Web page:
Facebook (NASDAQ: FB) always comes up with new features. This time, it has introduced a new algorithm called the PIPER method, which can recognize people’s faces even if they are not seen fully in the photos. This new feature is based on face recognition concept. According to the head of Facebook’s artificial-intelligence research lab, 83% of the times this new software can identify hidden faces from the photographs uploaded to Facebook.
Is Facebook’s face recognition tool a privacy breach?
The new face recognition feature by Facebook immediately became controversial due to its higher ability to recognize faces.
Facebook’s PIPER (Pose Invariant Person Recognition) algorithm, uses many methods to identify a person. If the face is hidden or not clearly visible, it will use other clues like hairstyle, body parts, body shape, style, pose and even clothes. It will compare this picture to millions of other pictures uploaded to the social network. If in any of the pics, the person is tagged and the identity matches, the algorithm will immediately recognize the person. Facebook says, their algorithm uses these clues and provides results that are 83% accurate.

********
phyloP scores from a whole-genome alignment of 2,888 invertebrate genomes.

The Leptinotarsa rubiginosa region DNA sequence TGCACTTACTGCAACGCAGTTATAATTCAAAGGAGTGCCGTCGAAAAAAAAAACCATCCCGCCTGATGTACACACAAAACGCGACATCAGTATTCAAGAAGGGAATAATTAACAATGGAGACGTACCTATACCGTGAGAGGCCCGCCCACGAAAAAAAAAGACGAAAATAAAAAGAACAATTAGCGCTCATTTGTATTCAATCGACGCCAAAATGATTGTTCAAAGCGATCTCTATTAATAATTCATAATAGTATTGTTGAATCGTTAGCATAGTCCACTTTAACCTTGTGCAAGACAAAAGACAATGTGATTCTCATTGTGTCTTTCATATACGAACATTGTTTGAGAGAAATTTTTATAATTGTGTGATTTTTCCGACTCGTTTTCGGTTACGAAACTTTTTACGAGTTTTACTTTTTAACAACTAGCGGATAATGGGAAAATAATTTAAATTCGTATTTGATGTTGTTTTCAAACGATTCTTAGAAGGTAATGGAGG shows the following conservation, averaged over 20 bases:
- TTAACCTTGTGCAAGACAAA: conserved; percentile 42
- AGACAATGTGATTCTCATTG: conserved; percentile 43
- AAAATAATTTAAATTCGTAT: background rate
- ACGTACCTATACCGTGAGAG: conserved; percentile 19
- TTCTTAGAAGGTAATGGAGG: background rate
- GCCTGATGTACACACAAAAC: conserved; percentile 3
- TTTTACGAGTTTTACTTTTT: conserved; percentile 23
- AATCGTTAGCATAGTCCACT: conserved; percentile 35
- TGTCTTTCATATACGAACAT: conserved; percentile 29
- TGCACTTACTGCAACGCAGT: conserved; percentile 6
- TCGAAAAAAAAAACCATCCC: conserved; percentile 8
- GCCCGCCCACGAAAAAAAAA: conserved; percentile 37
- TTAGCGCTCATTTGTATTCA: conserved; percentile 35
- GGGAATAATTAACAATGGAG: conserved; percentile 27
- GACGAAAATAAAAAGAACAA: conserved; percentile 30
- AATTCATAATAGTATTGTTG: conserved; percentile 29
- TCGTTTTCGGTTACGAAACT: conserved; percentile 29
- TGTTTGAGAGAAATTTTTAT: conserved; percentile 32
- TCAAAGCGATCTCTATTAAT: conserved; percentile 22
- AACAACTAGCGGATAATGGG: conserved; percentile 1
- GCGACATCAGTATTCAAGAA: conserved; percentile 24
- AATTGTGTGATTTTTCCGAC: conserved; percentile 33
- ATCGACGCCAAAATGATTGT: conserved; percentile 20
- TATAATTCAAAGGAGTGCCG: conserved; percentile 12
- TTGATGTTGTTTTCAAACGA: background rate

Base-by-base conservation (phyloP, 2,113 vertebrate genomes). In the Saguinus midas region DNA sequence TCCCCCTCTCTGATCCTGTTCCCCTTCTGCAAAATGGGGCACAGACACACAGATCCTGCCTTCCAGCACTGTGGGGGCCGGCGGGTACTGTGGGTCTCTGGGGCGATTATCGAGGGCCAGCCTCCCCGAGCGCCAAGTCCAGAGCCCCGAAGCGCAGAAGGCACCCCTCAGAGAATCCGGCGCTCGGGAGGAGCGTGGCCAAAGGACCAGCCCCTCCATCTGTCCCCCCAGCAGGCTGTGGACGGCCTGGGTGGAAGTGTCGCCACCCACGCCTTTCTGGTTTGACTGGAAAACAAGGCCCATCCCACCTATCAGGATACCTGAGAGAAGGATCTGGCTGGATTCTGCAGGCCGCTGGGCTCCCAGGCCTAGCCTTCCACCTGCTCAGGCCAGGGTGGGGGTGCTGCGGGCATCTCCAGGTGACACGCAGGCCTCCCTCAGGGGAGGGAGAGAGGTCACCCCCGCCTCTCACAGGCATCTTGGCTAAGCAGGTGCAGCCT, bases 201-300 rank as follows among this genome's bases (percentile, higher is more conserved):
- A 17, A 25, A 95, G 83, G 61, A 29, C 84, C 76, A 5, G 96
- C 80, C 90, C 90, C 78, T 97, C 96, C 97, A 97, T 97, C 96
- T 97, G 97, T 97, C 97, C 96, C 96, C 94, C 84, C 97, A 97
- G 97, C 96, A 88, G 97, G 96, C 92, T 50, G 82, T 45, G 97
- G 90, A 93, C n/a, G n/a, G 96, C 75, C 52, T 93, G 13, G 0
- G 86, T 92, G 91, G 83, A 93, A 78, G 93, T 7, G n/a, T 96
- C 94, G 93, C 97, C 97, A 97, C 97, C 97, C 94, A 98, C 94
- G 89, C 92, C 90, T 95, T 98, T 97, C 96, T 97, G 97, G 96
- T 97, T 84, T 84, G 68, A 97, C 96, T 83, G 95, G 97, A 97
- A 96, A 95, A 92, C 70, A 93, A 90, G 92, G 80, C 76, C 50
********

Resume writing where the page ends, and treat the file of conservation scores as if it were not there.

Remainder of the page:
Facebook has recently launched a new feature called as “Moments Feature”. The app can essentially identify any person in your photo album -if he or she has a Facebook account. Using the PIPER algorithm, it automatically categorises your pictures and you can privately share the photos with your friends and ask them to share theirs too. Not only faces, but the algorithm can identify things like monuments, buildings and other non-living items. Hence, it is useful for the search engine to produce better image results for a particular search.
However, many people take this feature as breach on privacy. Just like we don’t want to reveal our identity to an unknown person in real world; on social media as well, people want to protect their privacy. Algorithms like PIPER however, will always recognize and automatically tag you even in the photographs where you don’t want to be included. The feature will certainly help a person to figure out where his photos are being uploaded; however, the same information will be provided to millions of other people, whom you would never want to have access to such sensitive information.